Abstract: The structural changes inside the French innovation system have impacted the role of defense firms since the late 1980s. Major changes have affected the defense budget and public R&D funding system in particular. The aim of this article is to understand French defense firms' repositioning within the National Innovation System (NIS) based on an analysis of their R&D behavior over a long period of time (1987 to 2010). We show that French defense firms remain major players in the NIS and faced up to these major changes by adapting the funding of their R&D and their research priorities and rolling out new innovation capabilities. Additionally, they developed new innovation models to take advantage of new collaborative partnerships developed for civil and military markets. JEL classification: G32, 032
    Keywords: Defense firms,System of innovation,R&D
    Date: 2018
  5. By: Amel Attour (GREDEG - Groupe de Recherche en Droit, Economie et Gestion - UNS - Université Nice Sophia Antipolis - UCA - Université Côte d'Azur - CNRS - Centre National de la Recherche Scientifique); Nathalie Lazaric (GREDEG - Groupe de Recherche en Droit, Economie et Gestion - UNS - Université Nice Sophia Antipolis - UCA - Université Côte d'Azur - CNRS - Centre National de la Recherche Scientifique)
    Abstract: Our article emphasizes the relationship between knowledge and business ecosystems. Transformation of a knowledge ecosystem can lead to the emergence of a technological platform embodying a business ecosystem and providing the resources required especially for firm startup. The role of knowledge replication in an innovation ecosystem is identified through exploratory research and a qualitative case study in the technology hotspot of Sophia-Antipolis. Our findings provide evidence of a new technological trajectory in near field communication ecosystems resulting from a radical transformation of traditional knowledge ecosystems. We show that the role of a knowledge filter is reduced by some public actors and universities acting as the “tenant anchor” and accelerating the replication of knowledge, and the resolution of intellectual property rights issues in emergent business ecosystems. We highlight the critical role of a public actor in enabling the emergence and creation of a business ecosystem, and its involvement in this entrepreneurial activity.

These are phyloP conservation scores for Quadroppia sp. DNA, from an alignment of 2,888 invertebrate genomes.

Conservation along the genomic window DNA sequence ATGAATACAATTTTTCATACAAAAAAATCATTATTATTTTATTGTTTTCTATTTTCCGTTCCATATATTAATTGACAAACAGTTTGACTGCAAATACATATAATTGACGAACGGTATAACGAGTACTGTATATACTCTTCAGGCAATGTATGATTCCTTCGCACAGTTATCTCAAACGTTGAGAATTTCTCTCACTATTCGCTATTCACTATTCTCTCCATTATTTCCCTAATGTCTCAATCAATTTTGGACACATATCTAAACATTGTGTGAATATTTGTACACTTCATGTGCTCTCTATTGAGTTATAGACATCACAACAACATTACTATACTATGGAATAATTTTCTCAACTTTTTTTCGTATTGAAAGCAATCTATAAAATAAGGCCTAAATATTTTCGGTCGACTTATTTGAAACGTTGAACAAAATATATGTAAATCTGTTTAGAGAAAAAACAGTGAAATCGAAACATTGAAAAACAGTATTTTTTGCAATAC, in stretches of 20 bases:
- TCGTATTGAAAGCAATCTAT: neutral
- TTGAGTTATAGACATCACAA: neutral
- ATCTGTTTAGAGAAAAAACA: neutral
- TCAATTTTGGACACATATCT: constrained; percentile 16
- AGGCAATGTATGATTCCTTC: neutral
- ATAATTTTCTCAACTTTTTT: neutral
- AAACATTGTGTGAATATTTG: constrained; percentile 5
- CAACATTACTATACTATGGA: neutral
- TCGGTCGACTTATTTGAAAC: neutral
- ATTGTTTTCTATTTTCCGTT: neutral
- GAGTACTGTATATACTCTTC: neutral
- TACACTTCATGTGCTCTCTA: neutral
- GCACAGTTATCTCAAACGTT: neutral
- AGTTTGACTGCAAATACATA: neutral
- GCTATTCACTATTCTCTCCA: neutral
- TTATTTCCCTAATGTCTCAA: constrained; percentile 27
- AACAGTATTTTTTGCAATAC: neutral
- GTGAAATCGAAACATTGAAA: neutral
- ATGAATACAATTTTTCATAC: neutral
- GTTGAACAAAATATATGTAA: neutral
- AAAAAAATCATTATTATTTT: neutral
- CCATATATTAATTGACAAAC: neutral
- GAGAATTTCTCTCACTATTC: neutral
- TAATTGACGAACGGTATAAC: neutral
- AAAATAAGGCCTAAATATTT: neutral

Keywords: Knowledge ecosystem, entrepreneurial opportunities, technological platform, knowledge replication, academic actor.,entrepreneurial opportunities,technological platform,knowledge replication,academic actor
    Date: 2018–04–13
  6. By: Lin William Cong; Sabrina T. Howell
    Abstract: Regulators have suspended IPOs in China on numerous occasions, exposing firms already approved to IPO to indeterminate listing delay. These disruptions curtail firms’ timely access to risk capital and increase uncertainty. After firms ultimately list, suspension-induced delay substantially reduces their innovation activity, measured using patent quantity and quality. These effects begin during the delay and endure for years after listing, while impacts on other firm outcomes are short-lived. The corporate innovation process, like an individual’s accumulation of human capital, has a cumulative dimension. Interrupting it can be detrimental in the long term, highlighting the importance of well-functioning IPO markets.
    JEL: G3 O3
    Date: 2018–05
  7. By: Bakker, Gerben; Crafts, Nicholas; Woltjer, Pieter (Groningen University)
    Abstract: We develop new aggregate and sectoral Total Factor Productivity (TFP) estimates for the United States between 1899 and 1941 through better coverage of sectors and better-measured labor quality, and find TFP-growth was lower than previously thought, broadly based across sectors, and strongly variant intertemporally. We then test and reject three prominent claims. First, the 1930s did not have the highest TFP-growth of the twentieth century. Second, TFP-growth was not predominantly caused by four `great inventions?. Third, TFP-growth was not driven indirectly by spillovers from great inventions such as electricity. Instead, the creative-destruction-friendly American innovation system was the main productivity driver.